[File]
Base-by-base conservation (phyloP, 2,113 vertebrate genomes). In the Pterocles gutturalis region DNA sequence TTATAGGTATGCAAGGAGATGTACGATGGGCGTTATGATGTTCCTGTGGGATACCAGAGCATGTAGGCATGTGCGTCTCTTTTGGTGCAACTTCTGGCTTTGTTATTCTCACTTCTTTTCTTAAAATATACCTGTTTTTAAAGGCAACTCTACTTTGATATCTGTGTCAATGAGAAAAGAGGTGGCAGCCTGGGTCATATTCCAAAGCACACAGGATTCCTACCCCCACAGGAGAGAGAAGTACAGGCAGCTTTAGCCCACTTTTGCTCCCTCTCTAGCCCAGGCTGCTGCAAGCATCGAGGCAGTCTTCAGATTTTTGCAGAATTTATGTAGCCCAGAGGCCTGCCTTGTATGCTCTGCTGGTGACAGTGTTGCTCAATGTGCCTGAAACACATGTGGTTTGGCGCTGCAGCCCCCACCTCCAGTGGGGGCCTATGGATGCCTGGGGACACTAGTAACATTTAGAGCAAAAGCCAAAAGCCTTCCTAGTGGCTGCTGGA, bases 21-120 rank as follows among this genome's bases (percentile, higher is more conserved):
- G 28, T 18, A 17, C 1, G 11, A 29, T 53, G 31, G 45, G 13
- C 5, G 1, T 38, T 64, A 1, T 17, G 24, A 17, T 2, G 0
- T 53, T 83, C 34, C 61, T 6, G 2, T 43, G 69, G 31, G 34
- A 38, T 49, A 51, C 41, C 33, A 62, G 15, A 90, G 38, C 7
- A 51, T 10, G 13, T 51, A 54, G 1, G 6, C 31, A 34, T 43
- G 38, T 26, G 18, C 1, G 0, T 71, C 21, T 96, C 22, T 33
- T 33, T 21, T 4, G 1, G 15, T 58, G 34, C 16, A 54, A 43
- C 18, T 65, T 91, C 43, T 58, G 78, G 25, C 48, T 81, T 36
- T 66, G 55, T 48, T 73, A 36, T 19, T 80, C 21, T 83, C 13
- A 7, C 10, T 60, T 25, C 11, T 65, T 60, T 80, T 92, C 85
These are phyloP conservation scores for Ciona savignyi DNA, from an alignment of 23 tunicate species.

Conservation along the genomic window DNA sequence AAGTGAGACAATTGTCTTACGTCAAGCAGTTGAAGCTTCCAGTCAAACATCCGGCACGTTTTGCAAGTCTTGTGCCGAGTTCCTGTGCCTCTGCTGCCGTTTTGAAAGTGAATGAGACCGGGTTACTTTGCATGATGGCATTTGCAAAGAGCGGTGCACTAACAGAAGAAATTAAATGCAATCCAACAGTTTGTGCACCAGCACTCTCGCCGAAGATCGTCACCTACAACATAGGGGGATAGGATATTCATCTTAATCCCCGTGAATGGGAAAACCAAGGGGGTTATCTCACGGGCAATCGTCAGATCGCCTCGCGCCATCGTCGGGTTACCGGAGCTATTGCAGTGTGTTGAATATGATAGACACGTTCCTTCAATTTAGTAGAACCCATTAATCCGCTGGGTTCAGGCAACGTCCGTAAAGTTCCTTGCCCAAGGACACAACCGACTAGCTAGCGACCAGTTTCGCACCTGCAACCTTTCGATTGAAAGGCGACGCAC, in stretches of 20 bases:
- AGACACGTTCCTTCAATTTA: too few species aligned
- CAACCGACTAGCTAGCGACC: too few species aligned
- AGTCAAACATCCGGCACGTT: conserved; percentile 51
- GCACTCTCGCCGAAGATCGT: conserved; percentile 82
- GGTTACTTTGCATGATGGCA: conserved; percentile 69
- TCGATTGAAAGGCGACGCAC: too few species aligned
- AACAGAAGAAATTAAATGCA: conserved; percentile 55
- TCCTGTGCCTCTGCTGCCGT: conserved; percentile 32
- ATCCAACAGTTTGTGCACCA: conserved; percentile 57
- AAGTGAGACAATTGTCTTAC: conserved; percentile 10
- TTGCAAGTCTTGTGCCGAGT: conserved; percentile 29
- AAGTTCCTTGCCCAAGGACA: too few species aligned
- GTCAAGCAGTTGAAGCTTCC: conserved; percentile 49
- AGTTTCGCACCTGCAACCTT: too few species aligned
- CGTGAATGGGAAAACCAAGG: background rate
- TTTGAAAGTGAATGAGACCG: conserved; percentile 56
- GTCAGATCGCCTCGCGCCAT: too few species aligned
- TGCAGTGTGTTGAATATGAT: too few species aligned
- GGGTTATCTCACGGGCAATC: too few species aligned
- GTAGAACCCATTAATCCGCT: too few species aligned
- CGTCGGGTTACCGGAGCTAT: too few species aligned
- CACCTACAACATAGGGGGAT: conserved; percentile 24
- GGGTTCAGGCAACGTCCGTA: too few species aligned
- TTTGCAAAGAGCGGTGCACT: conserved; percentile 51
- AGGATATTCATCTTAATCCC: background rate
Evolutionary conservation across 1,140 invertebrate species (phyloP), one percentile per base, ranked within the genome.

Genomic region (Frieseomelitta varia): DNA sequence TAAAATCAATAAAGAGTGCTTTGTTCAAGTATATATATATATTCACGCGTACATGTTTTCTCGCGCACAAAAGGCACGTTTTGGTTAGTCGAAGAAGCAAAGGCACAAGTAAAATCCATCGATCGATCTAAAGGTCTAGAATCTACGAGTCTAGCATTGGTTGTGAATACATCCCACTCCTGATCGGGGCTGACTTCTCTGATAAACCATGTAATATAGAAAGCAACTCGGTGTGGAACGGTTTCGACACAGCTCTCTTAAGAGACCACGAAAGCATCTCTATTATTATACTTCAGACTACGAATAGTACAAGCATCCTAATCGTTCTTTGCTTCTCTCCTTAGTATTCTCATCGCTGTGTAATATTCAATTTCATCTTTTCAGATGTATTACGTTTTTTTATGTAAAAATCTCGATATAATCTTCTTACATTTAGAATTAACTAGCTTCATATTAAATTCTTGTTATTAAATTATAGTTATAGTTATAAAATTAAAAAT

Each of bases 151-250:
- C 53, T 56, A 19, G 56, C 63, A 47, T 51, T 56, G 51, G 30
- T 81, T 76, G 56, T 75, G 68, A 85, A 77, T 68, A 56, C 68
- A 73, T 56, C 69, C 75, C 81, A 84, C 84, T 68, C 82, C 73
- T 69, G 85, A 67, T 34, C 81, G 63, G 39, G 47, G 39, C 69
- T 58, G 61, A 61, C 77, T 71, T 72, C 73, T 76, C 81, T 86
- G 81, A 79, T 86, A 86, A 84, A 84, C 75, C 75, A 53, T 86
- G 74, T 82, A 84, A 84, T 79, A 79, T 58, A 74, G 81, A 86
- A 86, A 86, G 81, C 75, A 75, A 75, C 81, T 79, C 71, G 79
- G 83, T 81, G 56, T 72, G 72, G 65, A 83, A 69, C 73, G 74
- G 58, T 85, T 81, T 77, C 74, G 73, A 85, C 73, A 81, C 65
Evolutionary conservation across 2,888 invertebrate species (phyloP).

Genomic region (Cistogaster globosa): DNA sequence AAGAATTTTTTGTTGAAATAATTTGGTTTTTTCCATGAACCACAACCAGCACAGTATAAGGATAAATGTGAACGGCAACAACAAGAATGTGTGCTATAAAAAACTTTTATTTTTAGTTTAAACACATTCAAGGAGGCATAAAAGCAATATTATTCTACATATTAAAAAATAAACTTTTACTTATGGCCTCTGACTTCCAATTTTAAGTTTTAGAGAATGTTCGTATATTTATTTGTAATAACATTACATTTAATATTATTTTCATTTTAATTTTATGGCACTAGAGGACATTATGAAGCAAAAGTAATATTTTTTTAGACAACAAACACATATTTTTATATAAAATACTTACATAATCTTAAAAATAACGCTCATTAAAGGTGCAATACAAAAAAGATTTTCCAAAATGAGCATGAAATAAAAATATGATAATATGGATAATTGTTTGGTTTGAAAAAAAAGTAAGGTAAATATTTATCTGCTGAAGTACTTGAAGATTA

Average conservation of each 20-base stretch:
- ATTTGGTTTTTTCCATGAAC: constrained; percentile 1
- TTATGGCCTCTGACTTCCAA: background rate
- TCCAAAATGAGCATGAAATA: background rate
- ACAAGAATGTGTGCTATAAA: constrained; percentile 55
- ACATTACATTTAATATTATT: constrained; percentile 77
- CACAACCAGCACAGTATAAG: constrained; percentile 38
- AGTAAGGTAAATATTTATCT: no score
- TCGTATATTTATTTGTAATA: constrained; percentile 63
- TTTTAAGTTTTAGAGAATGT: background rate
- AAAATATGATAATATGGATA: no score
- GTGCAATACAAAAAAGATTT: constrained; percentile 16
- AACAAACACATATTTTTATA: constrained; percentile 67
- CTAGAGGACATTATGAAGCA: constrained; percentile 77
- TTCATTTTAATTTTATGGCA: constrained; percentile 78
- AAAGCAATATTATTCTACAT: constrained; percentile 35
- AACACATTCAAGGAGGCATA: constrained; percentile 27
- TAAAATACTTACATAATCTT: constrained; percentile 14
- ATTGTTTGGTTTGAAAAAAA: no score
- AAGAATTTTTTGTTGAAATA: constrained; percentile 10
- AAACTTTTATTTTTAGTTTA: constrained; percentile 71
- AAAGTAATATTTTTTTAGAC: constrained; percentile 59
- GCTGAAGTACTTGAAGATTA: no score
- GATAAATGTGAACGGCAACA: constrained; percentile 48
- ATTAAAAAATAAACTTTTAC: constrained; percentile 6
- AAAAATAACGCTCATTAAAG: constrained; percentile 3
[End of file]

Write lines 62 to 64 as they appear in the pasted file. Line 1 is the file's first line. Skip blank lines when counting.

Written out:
- TCGTATATTTATTTGTAATA: constrained; percentile 63
- TTTTAAGTTTTAGAGAATGT: background rate
- AAAATATGATAATATGGATA: no score